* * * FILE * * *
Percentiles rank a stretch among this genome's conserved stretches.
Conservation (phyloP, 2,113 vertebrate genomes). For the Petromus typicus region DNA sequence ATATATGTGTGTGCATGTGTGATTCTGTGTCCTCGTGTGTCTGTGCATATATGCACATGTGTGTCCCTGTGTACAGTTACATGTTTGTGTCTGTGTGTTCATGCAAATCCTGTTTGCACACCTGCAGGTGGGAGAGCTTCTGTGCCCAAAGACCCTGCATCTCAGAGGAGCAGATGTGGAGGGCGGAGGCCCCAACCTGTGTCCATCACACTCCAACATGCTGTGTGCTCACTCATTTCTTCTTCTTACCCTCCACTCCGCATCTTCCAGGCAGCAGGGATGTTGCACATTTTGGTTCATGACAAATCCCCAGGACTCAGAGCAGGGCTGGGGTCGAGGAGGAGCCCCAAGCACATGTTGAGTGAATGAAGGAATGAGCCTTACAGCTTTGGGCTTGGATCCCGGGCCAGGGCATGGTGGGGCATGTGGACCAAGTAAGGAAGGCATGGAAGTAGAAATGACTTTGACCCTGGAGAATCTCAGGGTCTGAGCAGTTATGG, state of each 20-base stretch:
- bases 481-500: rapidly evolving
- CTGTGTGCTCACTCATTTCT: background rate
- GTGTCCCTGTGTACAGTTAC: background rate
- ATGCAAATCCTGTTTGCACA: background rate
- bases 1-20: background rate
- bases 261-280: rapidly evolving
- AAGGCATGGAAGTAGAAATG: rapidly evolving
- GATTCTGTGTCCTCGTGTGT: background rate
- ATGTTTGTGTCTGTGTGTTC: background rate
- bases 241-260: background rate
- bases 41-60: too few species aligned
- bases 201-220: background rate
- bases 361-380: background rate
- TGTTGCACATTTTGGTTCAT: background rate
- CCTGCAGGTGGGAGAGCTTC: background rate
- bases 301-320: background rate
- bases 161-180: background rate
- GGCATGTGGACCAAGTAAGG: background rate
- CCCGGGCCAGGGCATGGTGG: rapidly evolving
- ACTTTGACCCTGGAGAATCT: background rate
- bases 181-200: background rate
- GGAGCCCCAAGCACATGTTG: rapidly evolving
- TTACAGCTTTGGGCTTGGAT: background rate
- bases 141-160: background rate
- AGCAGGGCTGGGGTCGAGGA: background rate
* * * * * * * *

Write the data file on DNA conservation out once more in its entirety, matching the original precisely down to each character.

Percentiles rank a stretch among this genome's conserved stretches.
Conservation (phyloP, 2,113 vertebrate genomes). For the Petromus typicus region DNA sequence ATATATGTGTGTGCATGTGTGATTCTGTGTCCTCGTGTGTCTGTGCATATATGCACATGTGTGTCCCTGTGTACAGTTACATGTTTGTGTCTGTGTGTTCATGCAAATCCTGTTTGCACACCTGCAGGTGGGAGAGCTTCTGTGCCCAAAGACCCTGCATCTCAGAGGAGCAGATGTGGAGGGCGGAGGCCCCAACCTGTGTCCATCACACTCCAACATGCTGTGTGCTCACTCATTTCTTCTTCTTACCCTCCACTCCGCATCTTCCAGGCAGCAGGGATGTTGCACATTTTGGTTCATGACAAATCCCCAGGACTCAGAGCAGGGCTGGGGTCGAGGAGGAGCCCCAAGCACATGTTGAGTGAATGAAGGAATGAGCCTTACAGCTTTGGGCTTGGATCCCGGGCCAGGGCATGGTGGGGCATGTGGACCAAGTAAGGAAGGCATGGAAGTAGAAATGACTTTGACCCTGGAGAATCTCAGGGTCTGAGCAGTTATGG, state of each 20-base stretch:
- bases 481-500: rapidly evolving
- CTGTGTGCTCACTCATTTCT: background rate
- GTGTCCCTGTGTACAGTTAC: background rate
- ATGCAAATCCTGTTTGCACA: background rate
- bases 1-20: background rate
- bases 261-280: rapidly evolving
- AAGGCATGGAAGTAGAAATG: rapidly evolving
- GATTCTGTGTCCTCGTGTGT: background rate
- ATGTTTGTGTCTGTGTGTTC: background rate
- bases 241-260: background rate
- bases 41-60: too few species aligned
- bases 201-220: background rate
- bases 361-380: background rate
- TGTTGCACATTTTGGTTCAT: background rate
- CCTGCAGGTGGGAGAGCTTC: background rate
- bases 301-320: background rate
- bases 161-180: background rate
- GGCATGTGGACCAAGTAAGG: background rate
- CCCGGGCCAGGGCATGGTGG: rapidly evolving
- ACTTTGACCCTGGAGAATCT: background rate
- bases 181-200: background rate
- GGAGCCCCAAGCACATGTTG: rapidly evolving
- TTACAGCTTTGGGCTTGGAT: background rate
- bases 141-160: background rate
- AGCAGGGCTGGGGTCGAGGA: background rate